Academic journal article Nursing Education Perspectives

Nobody's Home: Candid Reflections of a Nursing Home Aide

Academic journal article Nursing Education Perspectives

Nobody's Home: Candid Reflections of a Nursing Home Aide

Article excerpt

Nobody's Home: Candid Reflections of a Nursing Home Aide by Thomas Edward Gass; Ithaca, NY: Cornell University Press, 2004; 189 pages, $14.95 (sofi cover)

Profound, honest, and sometimes unnerving insights characterize this unique and mesmerizing text. Consider the following: "A nursing home is a repository for normal people who have become difficult to handle or difficult to look at....Inside a nursing home are many aspects of ordinary life grown unsightly by the onslaught of wear and tear....If you live long enough in America there is a very good chance that what goes on within these walls will become your life" (p. 26). And, "Compassion respects the adult as an adult, as well as comforting the vulnerable parts within a wounded soul. Compassion also shows equal respect for the doer; we must have compassion for ourselves in equal measure....Compassion is both intimate and respectful, easing pain while honoring our commonality" (p. 188).

The author, who possesses a degree in psychology and has lived and worked in many different countries, entered the world of long-term care as a nursing assistant after caring for his dying mother. As the world's most unlikely nursing assistant, he used his skills of reflective awareness to process the often surreal experiences he encountered. This book is not the product of research, and Gass does not pretend to have expertise in the area of long-term care. Instead, the result of his intense reflections is a memoir of life in a Midwestern nursing home with descriptions and insights that are witty, sassy, sensitive, and sometimes cynical. The residents of the home, their families, and the staff are described in ways that depict their pathos but maintain their dignity.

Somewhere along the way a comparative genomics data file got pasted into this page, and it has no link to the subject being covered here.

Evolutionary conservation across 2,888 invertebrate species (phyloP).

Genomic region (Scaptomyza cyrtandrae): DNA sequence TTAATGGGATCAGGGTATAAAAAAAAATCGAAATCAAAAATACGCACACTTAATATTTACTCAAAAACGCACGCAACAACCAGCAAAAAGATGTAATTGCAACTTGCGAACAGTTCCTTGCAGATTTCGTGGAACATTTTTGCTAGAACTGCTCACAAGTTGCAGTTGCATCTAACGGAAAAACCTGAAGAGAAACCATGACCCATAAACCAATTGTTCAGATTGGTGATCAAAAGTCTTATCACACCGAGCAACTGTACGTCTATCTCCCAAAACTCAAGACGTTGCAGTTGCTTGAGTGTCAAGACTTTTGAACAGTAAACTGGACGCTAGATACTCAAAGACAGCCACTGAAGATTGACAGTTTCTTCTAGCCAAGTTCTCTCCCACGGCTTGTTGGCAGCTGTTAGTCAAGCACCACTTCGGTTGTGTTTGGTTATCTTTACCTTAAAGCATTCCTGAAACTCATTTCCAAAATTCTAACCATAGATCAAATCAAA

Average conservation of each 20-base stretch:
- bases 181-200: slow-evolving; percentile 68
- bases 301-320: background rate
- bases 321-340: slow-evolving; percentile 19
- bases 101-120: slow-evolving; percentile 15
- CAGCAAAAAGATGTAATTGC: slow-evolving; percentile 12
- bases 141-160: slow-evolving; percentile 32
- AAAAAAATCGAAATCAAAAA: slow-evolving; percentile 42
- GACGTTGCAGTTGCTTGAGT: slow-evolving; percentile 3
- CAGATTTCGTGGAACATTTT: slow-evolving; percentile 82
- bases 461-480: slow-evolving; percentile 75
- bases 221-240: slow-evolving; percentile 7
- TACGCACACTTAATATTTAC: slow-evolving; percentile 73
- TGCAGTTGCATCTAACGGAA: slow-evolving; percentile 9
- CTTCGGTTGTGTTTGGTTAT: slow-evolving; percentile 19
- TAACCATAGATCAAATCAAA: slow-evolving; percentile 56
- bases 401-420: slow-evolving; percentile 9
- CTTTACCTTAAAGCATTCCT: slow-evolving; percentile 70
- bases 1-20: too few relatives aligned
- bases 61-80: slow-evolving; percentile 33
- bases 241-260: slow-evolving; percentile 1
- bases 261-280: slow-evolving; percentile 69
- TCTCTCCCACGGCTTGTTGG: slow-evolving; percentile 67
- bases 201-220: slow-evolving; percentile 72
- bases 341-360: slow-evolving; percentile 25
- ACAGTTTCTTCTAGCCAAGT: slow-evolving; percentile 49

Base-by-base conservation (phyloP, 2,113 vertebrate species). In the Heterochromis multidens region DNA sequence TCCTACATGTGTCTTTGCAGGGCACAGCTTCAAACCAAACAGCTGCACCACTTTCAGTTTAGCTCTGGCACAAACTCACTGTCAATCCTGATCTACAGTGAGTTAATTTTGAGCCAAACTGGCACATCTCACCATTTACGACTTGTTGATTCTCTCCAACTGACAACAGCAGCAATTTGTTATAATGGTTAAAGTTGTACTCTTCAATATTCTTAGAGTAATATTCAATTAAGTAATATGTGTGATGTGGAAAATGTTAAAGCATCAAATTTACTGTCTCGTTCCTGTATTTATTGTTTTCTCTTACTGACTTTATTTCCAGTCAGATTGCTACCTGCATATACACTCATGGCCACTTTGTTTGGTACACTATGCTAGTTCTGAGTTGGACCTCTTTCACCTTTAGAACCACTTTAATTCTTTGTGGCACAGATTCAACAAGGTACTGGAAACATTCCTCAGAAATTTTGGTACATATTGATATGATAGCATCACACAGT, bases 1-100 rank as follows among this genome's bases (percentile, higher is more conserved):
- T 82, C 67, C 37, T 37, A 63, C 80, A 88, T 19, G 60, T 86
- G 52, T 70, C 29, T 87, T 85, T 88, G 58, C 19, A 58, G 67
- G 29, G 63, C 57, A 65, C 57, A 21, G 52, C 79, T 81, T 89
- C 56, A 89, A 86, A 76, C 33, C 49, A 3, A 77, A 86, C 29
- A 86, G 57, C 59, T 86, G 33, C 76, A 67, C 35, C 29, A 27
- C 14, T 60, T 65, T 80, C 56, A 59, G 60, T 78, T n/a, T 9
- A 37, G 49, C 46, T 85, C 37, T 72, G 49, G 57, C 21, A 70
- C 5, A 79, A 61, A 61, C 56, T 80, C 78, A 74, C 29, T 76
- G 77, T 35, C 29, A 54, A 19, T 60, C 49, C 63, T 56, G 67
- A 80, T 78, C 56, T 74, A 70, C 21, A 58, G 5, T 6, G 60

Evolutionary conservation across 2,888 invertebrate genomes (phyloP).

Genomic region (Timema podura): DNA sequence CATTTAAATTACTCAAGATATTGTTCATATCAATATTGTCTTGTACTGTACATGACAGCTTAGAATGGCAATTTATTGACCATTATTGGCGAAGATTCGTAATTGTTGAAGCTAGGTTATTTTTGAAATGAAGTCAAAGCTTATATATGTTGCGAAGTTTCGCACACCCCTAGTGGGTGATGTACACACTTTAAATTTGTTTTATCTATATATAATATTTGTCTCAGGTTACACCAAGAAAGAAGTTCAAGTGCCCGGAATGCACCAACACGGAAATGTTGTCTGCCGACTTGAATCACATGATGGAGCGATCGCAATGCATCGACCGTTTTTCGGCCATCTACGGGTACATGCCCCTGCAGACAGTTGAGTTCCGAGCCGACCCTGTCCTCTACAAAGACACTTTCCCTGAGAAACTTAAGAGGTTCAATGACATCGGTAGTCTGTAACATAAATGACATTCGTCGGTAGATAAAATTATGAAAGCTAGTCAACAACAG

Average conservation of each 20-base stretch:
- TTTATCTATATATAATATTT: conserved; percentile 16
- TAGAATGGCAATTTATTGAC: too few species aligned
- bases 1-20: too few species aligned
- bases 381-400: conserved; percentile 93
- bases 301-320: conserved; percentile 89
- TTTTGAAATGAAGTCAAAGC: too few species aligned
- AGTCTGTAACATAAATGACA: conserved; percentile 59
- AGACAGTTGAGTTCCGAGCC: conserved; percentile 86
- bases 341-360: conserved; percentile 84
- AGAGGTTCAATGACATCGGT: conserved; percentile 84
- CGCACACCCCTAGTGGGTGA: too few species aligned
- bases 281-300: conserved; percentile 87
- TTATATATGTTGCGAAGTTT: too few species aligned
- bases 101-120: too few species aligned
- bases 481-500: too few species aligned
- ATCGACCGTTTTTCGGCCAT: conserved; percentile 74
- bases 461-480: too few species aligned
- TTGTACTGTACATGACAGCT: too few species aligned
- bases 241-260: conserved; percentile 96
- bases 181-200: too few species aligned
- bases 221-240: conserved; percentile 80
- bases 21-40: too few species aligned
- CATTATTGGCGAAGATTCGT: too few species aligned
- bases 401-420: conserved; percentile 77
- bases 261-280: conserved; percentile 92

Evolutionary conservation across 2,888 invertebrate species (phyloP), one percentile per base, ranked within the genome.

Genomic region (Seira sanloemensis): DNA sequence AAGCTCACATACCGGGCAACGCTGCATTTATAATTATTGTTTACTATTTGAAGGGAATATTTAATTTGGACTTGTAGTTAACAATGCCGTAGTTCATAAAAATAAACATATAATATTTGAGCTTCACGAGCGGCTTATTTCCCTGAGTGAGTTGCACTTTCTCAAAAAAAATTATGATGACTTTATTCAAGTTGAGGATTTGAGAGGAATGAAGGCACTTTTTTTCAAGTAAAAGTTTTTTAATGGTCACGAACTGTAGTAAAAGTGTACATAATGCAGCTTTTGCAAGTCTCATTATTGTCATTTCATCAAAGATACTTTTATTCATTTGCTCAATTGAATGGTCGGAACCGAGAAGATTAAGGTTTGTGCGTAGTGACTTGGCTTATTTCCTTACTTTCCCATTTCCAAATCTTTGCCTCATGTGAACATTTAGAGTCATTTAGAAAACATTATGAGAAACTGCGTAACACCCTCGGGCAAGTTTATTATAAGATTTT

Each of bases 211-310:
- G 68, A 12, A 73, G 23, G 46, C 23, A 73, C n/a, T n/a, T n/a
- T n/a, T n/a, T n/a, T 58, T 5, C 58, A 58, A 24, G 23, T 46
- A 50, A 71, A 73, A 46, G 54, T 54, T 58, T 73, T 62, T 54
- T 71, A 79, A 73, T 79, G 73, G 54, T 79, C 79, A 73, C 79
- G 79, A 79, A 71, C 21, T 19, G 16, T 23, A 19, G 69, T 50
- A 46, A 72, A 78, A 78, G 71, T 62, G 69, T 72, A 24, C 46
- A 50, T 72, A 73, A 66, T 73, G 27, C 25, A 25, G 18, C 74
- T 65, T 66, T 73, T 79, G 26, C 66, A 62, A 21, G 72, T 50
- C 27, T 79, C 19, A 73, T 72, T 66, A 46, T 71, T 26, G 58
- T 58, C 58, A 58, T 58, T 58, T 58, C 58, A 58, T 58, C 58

Gass literally takes us by the hand and introduces us to those who populate his nursing home. We feel his love for residents and share his curiosity and delight in their stories. We witness his attempts to recognize and respect the personhood of all residents, especially those with dementia. We meet nurses and aides who spend their own money to obtain needed items that the facility is unable, or unwilling, to provide. And we witness the conflicting reactions of families, most of whom have tried to care for their loved ones at home, admitting them to the nursing home only after their resources are exhausted.

We run beside Gass as he plays "beat the clock," washing, dressing, toileting, and feeding his residents. …

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